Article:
I love my job:) Check out the Stratos Impact Report 2011 http://ow.ly/7UFTG @stratos_sts #sustainability #reporting
Ahh, what a feeling of happiness. Building a company = stress w the best payoff. First event at @HUBOTTAWA was fab. social innovation has a home in Ottawa! Come check out our Hub Pop Up weekend at our new space – open to public this weekend. http://ow.ly/7DGRW
What a day…cold, rainy, ugly, and awesome:)
Unshaven Mavens is the brain child of Malorie Bertrand and Amie Beausoleil. Inspired by Movember and Mustaches for Kids, Unshaven Mavens’ light-hearted approach to breast cancer awareness hopes to create a lasting and memorable legacy that its participants and sponsors can be proud of.
Unshaven Mavens will grow their underarm hair for the entire month of October, all the while raising funds for Rethink Breast Cancer, a Canadian breast cancer charity that brings bold, relevant awareness to the under-40 crowd. Unshaven Mavens will zero in on the armpit because early breast cancer symptoms can be detected in the underarm area, not just the breast.
Over twenty ladies signed up to be fundraiser (today was the Clean Shave Day) but our real fundraising started when we brought the electric razors out. Beau’s Brewery (my fave beer – organic & local) even gave us a $500 prize for anyone who donated more than $40. The kicker was also that if you donated $40 or more, you could get your head shaved on stage:)
I LOVE OKTOBERFEST AND BEAU’S BREWERY!
At $500, Phil, one of the Beau’s brothers agreed to shave his head. At $1000 raised, Steve, his brother agreed to shave his head (and both mind you had some pretty lovely locks!)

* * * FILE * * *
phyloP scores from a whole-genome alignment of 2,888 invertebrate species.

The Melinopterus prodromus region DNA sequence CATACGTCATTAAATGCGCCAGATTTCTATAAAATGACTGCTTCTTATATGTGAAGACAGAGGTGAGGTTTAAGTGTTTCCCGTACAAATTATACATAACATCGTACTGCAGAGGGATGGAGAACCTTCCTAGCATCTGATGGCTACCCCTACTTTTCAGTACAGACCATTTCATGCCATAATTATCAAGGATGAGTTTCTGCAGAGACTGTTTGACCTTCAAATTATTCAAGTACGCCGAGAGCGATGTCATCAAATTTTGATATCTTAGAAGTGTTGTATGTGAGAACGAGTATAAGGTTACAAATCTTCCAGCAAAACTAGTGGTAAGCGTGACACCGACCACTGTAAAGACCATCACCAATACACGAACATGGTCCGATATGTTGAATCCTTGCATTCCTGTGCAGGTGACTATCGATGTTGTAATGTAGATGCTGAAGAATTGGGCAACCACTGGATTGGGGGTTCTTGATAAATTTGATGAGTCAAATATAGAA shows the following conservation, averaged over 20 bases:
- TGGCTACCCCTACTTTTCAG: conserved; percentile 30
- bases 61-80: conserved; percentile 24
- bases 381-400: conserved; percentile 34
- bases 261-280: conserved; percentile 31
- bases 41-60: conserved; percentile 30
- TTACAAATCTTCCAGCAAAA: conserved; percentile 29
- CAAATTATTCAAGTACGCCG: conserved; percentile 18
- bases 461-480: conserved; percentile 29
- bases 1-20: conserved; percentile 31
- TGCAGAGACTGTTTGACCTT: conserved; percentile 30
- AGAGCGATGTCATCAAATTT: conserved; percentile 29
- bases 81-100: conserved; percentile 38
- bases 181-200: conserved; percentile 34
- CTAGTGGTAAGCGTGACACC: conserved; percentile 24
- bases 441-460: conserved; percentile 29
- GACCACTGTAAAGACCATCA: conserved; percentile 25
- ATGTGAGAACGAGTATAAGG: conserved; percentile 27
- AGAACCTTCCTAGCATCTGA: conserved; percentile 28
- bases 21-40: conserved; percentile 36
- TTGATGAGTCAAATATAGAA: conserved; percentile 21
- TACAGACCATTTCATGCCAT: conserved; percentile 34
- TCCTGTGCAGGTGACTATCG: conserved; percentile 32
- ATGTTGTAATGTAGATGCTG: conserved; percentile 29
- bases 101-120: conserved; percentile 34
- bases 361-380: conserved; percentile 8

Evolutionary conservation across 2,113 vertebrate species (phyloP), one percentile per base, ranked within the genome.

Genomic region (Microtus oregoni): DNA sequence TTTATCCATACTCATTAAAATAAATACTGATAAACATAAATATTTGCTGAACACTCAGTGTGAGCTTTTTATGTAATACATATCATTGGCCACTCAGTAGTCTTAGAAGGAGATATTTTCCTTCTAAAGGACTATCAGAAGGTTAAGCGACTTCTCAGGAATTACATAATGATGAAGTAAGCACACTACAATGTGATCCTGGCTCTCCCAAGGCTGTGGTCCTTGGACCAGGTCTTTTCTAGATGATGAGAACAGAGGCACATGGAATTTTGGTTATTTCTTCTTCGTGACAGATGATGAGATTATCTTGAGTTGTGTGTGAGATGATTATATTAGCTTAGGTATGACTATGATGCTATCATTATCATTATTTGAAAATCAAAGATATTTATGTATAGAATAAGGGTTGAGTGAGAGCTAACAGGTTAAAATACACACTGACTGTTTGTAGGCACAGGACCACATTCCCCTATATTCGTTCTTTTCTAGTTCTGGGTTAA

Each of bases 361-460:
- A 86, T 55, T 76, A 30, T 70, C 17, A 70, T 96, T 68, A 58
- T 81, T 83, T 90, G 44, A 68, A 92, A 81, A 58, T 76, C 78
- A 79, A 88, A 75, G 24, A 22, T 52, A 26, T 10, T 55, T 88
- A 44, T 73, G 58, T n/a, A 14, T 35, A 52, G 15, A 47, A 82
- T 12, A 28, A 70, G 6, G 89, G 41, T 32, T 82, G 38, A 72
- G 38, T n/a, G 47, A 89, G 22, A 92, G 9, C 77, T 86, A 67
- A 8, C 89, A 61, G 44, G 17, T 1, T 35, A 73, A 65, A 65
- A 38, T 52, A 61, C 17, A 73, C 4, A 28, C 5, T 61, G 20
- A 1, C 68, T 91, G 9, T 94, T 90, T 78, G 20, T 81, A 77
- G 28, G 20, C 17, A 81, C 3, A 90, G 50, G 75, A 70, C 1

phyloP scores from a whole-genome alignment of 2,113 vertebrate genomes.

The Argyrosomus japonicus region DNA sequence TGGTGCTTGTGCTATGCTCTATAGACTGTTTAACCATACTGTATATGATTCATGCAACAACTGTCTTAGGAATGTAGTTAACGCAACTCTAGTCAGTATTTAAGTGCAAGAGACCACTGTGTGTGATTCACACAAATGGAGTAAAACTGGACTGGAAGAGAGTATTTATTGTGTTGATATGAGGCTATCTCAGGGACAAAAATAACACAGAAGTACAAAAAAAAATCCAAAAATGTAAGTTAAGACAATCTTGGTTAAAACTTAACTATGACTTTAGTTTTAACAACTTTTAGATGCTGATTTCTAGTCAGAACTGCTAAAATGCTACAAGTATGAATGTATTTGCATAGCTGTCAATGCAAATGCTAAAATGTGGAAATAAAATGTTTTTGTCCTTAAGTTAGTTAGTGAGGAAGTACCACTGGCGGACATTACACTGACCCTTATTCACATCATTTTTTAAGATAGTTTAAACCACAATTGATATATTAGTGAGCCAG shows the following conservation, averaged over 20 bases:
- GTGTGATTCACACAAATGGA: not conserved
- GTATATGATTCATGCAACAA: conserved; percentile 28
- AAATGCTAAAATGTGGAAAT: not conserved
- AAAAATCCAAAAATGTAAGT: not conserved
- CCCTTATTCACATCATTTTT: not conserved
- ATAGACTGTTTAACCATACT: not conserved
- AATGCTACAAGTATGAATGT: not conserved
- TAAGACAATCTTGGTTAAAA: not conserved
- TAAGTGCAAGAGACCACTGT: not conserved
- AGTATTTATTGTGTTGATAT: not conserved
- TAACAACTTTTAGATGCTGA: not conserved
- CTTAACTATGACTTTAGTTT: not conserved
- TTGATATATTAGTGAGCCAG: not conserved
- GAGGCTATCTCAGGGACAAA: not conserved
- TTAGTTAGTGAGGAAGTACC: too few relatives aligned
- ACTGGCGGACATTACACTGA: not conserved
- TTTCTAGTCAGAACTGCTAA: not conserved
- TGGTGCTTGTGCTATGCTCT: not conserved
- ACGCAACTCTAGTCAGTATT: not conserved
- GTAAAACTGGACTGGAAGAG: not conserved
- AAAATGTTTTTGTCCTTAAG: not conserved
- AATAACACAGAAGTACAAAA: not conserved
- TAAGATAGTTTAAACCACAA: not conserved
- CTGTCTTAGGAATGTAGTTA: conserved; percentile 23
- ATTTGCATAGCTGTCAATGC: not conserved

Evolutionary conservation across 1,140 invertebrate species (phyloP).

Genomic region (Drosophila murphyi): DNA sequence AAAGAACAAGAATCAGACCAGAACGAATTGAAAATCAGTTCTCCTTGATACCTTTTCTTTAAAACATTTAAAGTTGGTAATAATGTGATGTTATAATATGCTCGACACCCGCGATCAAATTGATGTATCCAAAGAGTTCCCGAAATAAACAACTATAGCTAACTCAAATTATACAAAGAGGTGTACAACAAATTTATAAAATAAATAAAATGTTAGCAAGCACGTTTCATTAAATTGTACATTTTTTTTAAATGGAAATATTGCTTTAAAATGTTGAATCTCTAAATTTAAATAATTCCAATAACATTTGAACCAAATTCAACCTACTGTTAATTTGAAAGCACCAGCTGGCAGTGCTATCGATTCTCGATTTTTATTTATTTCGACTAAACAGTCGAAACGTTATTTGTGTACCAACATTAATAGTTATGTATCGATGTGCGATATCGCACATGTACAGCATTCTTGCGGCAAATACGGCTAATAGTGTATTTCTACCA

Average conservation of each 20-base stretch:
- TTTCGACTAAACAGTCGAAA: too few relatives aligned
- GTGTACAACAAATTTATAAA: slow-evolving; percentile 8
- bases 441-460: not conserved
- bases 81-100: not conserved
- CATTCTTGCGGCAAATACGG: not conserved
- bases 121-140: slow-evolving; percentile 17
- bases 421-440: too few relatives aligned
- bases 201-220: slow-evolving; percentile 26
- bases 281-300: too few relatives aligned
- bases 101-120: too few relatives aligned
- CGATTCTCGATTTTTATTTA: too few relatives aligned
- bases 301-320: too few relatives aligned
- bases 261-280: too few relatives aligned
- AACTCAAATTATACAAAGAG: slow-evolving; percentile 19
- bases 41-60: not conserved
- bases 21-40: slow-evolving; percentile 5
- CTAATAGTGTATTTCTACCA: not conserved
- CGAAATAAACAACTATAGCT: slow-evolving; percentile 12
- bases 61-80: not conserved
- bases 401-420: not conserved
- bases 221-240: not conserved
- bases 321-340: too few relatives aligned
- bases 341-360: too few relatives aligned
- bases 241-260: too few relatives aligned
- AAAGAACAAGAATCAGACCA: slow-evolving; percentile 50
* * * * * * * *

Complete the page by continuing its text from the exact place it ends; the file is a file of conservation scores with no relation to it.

Well, that turned into more guys getting on the stage to shave their heads, beards, mustaches, and even chests….Shout out to Mark Kelly – the Irish who gave $500 to shave his head & chest and get the emcee to get on the chair and have his head shaved too.
Watch the fun on the video below. This is Steve Beauchesne, co-founder of Beau’s.
My friend who passed the video on is a doctor. I’m sure she was captivated by Mr. Verghese’s approach to medicine as she’s passionate about healing and listening to patients (something often missing in the hectic and busy world of doctors).
Although I understand his talk from a patient’s point of view, I was taken by his more holistic message, which in the medical sense or not, speaks volumes for how we live our lives and how we deal with others:
Where have I been? I’ve obviously neglected this old blog that I started back in 2007. I seem to forget those great evenings while studying, where I’d let my fingers surf the web and allow my mind to just roll….How wonderful it was to get those creative bursts at night, or those ‘aha’ moments while writing. I guess life just gets in the way sometimes.
And life. Oh, life. Remember this post, written one year ago?
“Now at 25 (in between jobs, no home, not even a phone! and heading back to Finland in less than a month, for a month) I have given myself exactly 5 years to “figure it out”.
So, here I am at 26. I’ve come a long way from being “SUNK” as I put it. In short:
So, all in all life is busy but very good. I feel like I’m “figuring it out”.